My 2018 message - Australia is not a single property market

My 2018 message - Australia is not a single property market
My 2018 message - Australia is not a single property market

This year we will learn, yet again, the simple truth that Australia is not a single property market.

You could be forgiven for thinking that the nation has just one united market, because most of the commentary in mainstream media discusses “the Australian property market” and what will happen to “Australian property prices”.

But success in 2018 will be achieved by those who understand that we do not have a single property market, but myriad different ones all doing their own thing, dictated by local conditions rather than national ones.

Have a look at the latest figures from the ABS on annual growth in dwelling prices in the eight state and territory capital cities in the past 12 months.

  • Hobart rising and now the national leader with annual growth of 14 percent.
  • Canberra rising but still moderate, with growth at 7 percent.
  • Melbourne still strong, with annual growth at 13 percent.
  • Sydney fading, with the annual growth rate now in single digits.
  • Brisbane and Adelaide going nowhere fast, with growth around 3-4 percent.
  • Perth (down 2 percent) and Darwin (down 6 percent) still going backwards.

Across regional Australia there were multiple market scenarios, with some growing strongly (like Newcastle, Geelong and the Sunshine Coast), others showing moderate growth, many stagnating with little in the way of price growth, some falling moderately and some (notably resources-related markets) down a lot.

You could argue we have a five-speed property market in Australia.

But you’re still going to see twits standing up on ABC Television making statements like “property price growth will be zero this year” and “the national property boom is over”.

You will also read various members of the chattering economist class discussing Australia as a single market and making meaningless forecasts about the future of Australian house prices.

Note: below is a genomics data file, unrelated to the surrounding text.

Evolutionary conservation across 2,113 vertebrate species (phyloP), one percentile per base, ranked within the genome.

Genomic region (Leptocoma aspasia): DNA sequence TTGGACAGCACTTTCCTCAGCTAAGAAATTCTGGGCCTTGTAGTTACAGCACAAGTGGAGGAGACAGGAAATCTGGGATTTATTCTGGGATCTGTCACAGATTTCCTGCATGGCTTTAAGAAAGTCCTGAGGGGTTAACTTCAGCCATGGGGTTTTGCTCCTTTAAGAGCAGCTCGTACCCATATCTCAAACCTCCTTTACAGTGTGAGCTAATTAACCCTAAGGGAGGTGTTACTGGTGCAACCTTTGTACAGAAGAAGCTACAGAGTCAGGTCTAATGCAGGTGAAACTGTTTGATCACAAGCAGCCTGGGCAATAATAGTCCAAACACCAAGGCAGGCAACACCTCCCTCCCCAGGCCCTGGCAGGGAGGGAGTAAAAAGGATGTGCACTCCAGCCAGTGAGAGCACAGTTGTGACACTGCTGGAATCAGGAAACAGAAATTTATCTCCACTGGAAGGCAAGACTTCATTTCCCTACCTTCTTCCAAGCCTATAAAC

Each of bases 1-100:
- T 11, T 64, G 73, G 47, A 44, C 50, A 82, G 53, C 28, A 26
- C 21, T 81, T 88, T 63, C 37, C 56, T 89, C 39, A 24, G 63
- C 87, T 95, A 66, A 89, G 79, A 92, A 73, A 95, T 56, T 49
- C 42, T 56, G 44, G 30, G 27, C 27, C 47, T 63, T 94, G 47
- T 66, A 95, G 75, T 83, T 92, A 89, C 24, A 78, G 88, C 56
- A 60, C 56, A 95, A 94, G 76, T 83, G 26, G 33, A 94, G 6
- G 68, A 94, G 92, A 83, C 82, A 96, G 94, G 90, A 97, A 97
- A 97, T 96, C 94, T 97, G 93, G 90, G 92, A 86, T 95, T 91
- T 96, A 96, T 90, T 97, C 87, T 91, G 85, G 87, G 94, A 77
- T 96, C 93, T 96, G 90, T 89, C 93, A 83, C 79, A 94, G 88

These sad bastards just don’t know any better. They’re not real estate specialists and they only occasionally turn their attention to residential property, by calling up a couple of graphs on their computer screens to examine what’s happening in what they see as a single homogenous one-size-fits-all real estate industry.

Forecasting that “Australian property prices” will rise 3 percent in 2018 is a pointless exercise, quite useless for the average consumer. The Reserve Bank governor said as much in a speech late last year.

The coming year will have similar variations to the last, with Canberra behaving very differently to Sydney, and Melbourne moving in an opposite direction to Perth.

Even within a single city, there will be different scenarios paying out in various parts of the metropolitan area. 

In Brisbane, there will be good growth in some of the more affordable areas, not much action in the middle market and price decline in the inner-city apartment markets.

Perth generally is moving into a solid recovery phase, but it won’t be evenly spread across the metropolitan area. Vacancies remain very high in the inner-city apartment suburbs and out in suburbia some precincts are moving forward more strongly than others. 

There are a couple of middle-market areas doing well, the Melville and Stirling local governments areas, while more affordable precincts in the north are leading the fight-back, notably the Joondalup and Wanneroo LGAs.

Such is the reality of our myriad real estate markets. Feel free to ignore anyone who generalises.

Terry Ryder is the founder of

Terry Ryder

Terry Ryder

Terry Ryder is the founder of

Terry Ryder Property market

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